Scotland on Sunday letters: Boris needs to face up to the reality of energy crisis

Boris Johnston has said that Britain's electricity will be entirely powered by green sources by 2035.

Fossil fuels still account for most of the electricity generated in the UK. (Photo by Sean Gallup/Getty Images)

Green levies were added to energy bills without the public being properly warned. These are over £10 billion a year. The unreliability of wind and solar electricity means the national grid needs to be stabilised adding another £2 billion a year on our energy bills. No wonder there is fuel poverty and business failures.

Over the last 143 days, on average, wind turbines and solar supplied 18.5 per cent of our electricity whereas fossil fuels, 43.6 per cent, powered the country. Boris needs to stop blowing hot air and come down from his green ivory tower and face reality before the lights go out.

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Clark Cross, Linlithgow

Only an excuse

It's easy to find energy companies that claim to supply 100 per cent renewable electricity. But now these companies are using rising gas prices as an excuse for raising their prices. You'd be forgiven for thinking that they've been lying all along.

Geoff Moore, Alness, Highland

Face off

I found it almost refreshing on Monday this week to discover that Facebook was offline for a few hours as I spent time in the garden instead. After years of Facebook participation I now have to spend more and more time trawling through the garbage to find the odd gem of interest. It would be a good idea for Facebook to go offline on a regular daily basis and let us got on with more useful things to do.

Dennis Forbes Grattan, Bucksburn, Aberdeen

Power play

The UK Supreme Court has ruled that the SNP overstepped its power. Some lawyers have called the language they used in their decision “unprecedented”.

They identified four sections of the UN Convention on Children’s Rights and two of the European Charter that are incompatible with Holyrood’s legal powers. Such was the language, even non-legal minds must ask: why did anyone bother in the first place? Could not Scottish taxes and attention be better spent elsewhere? Perhaps on our ferries, tackling drug deaths, mouldering and unfinished hospitals, the list is endless.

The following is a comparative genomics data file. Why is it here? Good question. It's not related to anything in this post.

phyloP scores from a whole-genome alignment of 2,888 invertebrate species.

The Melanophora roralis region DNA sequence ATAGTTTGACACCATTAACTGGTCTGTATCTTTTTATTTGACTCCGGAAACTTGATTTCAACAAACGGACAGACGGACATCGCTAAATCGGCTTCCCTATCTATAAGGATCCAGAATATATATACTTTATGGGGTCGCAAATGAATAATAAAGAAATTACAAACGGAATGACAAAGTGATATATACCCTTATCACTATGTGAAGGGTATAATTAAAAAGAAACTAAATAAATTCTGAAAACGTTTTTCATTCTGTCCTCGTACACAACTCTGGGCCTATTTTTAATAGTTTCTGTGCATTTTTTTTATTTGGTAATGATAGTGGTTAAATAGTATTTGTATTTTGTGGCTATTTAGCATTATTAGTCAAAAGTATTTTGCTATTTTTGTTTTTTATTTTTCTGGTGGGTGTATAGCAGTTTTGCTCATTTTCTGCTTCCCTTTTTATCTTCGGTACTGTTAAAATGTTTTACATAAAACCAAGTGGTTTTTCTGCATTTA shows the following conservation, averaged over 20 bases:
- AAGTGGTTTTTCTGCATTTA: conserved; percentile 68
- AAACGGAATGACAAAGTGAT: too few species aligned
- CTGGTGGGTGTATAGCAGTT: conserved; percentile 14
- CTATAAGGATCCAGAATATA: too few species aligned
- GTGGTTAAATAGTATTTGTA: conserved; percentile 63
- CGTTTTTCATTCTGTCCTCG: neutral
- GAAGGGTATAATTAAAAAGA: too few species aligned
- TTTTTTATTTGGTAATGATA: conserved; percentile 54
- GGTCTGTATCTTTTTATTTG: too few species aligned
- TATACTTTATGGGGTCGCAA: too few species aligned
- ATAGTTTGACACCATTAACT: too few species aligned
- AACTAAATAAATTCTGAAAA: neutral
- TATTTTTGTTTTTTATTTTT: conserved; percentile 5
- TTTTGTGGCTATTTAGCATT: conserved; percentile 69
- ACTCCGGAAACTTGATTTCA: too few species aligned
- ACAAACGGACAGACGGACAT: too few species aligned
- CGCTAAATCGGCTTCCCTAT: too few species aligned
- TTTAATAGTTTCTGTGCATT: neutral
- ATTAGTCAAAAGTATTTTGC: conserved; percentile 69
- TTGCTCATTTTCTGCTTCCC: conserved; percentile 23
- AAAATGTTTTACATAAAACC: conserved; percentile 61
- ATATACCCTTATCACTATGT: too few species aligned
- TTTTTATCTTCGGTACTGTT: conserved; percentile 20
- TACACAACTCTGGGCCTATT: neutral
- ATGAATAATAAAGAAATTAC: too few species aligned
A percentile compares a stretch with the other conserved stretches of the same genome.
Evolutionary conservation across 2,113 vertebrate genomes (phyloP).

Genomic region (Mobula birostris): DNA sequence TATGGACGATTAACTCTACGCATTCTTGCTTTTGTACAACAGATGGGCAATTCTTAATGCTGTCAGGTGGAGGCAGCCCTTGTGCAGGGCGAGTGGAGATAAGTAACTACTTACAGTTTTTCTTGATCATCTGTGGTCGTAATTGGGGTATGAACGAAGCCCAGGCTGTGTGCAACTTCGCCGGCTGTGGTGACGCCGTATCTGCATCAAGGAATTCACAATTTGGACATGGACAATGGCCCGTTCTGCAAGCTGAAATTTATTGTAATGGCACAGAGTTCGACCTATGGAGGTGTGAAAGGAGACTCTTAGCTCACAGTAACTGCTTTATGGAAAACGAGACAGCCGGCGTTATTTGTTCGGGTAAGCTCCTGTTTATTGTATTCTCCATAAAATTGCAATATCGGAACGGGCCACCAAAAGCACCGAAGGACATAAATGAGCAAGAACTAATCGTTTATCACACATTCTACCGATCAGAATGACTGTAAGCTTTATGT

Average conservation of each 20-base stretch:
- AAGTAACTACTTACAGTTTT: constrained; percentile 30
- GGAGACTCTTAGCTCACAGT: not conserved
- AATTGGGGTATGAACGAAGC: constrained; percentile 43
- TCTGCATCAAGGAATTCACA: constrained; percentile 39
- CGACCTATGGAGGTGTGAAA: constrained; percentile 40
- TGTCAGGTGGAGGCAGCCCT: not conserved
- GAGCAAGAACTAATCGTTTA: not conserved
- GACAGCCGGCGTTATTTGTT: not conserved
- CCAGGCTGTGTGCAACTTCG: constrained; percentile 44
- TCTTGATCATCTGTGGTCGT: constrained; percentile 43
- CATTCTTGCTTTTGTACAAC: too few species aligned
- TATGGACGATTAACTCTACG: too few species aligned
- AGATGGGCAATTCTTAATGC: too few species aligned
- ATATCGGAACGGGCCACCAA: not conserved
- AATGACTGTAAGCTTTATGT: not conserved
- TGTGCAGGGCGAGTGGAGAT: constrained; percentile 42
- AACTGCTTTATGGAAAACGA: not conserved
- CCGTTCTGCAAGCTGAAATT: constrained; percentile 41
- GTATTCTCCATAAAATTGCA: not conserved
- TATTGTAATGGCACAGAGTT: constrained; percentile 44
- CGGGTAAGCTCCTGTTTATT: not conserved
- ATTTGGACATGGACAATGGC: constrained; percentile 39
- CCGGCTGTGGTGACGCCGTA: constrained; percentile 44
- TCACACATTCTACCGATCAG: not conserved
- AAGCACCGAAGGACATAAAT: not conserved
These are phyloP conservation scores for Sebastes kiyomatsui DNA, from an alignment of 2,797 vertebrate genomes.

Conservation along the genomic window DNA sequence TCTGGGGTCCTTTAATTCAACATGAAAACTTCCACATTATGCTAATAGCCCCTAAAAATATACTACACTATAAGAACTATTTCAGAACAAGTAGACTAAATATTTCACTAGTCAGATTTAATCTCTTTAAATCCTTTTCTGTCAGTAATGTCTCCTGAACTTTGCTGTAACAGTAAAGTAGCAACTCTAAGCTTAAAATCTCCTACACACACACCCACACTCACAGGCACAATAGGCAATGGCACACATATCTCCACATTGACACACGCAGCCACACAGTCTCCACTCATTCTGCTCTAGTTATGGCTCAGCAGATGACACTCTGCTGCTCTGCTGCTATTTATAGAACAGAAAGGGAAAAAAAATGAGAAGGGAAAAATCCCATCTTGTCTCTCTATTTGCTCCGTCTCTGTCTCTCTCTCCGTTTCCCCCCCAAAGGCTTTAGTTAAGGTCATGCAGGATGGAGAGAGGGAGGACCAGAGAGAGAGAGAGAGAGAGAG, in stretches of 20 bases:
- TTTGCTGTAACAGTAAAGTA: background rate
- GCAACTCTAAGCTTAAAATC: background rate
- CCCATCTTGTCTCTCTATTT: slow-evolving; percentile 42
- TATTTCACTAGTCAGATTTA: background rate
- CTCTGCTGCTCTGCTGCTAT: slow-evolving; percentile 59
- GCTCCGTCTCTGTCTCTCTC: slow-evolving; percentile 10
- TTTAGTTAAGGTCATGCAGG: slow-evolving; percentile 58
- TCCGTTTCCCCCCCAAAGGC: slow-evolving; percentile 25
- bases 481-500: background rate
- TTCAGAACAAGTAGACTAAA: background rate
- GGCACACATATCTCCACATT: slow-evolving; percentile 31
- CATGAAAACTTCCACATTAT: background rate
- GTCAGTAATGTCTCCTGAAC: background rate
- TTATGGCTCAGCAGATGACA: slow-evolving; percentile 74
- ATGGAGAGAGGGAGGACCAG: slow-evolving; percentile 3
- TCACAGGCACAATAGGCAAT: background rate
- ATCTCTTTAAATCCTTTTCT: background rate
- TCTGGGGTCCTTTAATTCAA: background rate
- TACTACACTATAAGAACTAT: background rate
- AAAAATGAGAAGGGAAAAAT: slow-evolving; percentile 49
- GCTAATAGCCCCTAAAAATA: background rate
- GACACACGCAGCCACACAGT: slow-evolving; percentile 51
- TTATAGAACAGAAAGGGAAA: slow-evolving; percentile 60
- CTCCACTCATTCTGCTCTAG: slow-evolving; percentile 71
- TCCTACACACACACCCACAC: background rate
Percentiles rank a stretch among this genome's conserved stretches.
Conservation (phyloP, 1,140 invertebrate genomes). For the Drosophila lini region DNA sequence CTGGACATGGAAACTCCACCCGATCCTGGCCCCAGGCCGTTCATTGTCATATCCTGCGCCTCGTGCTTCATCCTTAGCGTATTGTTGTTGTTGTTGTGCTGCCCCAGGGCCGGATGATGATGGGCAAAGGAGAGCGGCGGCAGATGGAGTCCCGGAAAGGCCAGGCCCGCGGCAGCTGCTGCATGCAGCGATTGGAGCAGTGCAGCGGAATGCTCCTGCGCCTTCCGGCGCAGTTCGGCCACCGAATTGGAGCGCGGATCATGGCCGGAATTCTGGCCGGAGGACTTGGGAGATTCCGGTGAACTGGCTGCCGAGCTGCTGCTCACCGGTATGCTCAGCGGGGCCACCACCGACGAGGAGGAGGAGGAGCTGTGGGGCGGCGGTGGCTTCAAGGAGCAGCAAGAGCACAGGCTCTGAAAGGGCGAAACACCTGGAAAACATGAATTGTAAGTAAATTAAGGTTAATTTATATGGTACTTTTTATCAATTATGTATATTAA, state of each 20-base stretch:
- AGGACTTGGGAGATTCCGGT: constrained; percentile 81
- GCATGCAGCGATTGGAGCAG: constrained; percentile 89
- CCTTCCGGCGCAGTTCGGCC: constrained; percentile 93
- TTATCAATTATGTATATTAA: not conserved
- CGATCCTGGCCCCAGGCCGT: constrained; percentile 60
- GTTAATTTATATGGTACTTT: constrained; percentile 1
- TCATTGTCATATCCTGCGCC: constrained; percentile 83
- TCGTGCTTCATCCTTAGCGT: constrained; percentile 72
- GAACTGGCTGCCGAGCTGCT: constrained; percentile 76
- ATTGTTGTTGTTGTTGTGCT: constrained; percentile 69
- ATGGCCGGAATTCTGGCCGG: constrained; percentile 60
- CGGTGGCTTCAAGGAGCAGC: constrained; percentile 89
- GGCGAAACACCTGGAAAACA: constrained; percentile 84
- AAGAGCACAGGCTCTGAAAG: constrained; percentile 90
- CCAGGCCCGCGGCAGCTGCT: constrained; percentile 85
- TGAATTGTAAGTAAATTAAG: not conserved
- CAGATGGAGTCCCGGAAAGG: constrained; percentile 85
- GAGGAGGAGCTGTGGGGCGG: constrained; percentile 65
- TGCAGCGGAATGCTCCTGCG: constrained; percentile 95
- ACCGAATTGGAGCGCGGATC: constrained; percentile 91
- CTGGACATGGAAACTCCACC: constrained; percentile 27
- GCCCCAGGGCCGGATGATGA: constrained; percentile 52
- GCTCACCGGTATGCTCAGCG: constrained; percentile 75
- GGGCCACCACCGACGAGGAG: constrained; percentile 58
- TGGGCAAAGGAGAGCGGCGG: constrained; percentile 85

The decision does not bode well for the SNP’s plans for a legal break-up-the-UK referendum without explicit Westminster consent. An illegal referendum would not be recognised by anyone, anywhere on the planet, with the possible exception of parts of Catalonia.

Alexander McKay, Edinburgh

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Childish move

If Scotland were ever to become an independent country it would require a government with the gravitas to understand the breadth of the challenges that would need to be met.

This was a childish move on the part of the SNP. The outcome everyone predicted that would occur did, namely that the SNP had exceeded its authority resulting in the claim that more powers were needed to gain them when the judgement went against it. What has the SNP actually achieved? Is the NHS really safer in its hands? Has education come on by leaps and bounds? Has it even provided such basics as safe hospitals? This latest move by the SNP demonstrates yet again it is out of its depth. Scotland requires actions, not words.

Gerald Edwards, Glasgow

Write to Scotland on Sunday

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